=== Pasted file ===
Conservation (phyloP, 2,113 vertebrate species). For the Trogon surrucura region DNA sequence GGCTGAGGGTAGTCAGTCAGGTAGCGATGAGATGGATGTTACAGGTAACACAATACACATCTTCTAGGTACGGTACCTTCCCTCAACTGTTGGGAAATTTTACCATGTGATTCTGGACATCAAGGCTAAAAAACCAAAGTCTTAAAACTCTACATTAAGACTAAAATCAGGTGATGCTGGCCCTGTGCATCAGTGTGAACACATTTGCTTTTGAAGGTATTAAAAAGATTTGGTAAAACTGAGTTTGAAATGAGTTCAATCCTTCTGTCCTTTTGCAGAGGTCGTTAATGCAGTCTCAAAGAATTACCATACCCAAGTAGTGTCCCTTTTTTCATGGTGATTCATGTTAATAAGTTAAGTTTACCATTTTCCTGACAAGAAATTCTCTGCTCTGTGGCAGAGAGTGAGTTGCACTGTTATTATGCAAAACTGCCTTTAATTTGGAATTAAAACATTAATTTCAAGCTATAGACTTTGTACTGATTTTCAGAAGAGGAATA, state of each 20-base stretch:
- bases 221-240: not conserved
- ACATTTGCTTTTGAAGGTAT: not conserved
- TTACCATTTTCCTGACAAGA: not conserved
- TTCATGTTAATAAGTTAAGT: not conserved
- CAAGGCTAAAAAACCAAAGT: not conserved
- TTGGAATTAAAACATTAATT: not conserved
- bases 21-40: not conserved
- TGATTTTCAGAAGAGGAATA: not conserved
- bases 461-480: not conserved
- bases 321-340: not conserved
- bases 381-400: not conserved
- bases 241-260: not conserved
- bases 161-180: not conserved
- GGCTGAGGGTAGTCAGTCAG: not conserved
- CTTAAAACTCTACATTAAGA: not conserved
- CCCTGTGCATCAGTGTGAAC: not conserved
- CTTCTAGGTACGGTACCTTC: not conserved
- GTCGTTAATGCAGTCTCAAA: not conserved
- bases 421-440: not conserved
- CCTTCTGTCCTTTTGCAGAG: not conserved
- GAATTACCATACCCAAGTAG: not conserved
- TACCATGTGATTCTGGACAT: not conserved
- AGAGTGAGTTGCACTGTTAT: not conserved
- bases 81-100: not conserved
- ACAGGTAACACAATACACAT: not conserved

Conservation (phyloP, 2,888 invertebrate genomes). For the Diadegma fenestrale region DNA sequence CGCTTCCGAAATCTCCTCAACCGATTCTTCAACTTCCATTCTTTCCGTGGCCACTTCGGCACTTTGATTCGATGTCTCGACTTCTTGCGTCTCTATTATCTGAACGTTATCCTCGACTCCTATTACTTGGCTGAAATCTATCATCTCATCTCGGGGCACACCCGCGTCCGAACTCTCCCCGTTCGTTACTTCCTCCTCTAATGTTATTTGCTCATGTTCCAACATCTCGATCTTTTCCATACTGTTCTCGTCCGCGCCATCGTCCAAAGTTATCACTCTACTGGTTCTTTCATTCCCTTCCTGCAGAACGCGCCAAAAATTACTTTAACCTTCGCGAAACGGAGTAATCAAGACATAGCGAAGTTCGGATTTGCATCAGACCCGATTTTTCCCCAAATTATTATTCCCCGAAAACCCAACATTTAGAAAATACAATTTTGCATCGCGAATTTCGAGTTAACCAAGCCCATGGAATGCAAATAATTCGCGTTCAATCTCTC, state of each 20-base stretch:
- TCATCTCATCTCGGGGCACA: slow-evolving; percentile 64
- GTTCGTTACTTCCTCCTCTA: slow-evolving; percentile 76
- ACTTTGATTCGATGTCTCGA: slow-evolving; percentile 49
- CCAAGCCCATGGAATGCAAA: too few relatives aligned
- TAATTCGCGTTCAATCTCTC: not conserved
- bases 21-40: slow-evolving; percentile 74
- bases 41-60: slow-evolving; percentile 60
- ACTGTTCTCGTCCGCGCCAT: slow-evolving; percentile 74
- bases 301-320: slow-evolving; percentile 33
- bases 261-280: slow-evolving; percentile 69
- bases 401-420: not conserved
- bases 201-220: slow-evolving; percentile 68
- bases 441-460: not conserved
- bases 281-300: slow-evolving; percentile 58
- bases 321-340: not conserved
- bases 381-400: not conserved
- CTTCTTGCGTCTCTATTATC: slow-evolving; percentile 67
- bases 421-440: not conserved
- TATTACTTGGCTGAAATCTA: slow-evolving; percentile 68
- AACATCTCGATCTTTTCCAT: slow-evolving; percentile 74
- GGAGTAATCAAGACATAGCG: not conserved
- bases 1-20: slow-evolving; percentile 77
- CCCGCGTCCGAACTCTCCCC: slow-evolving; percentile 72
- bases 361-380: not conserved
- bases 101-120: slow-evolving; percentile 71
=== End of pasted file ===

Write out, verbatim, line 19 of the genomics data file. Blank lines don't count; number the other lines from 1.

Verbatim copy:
- GTCGTTAATGCAGTCTCAAA: not conserved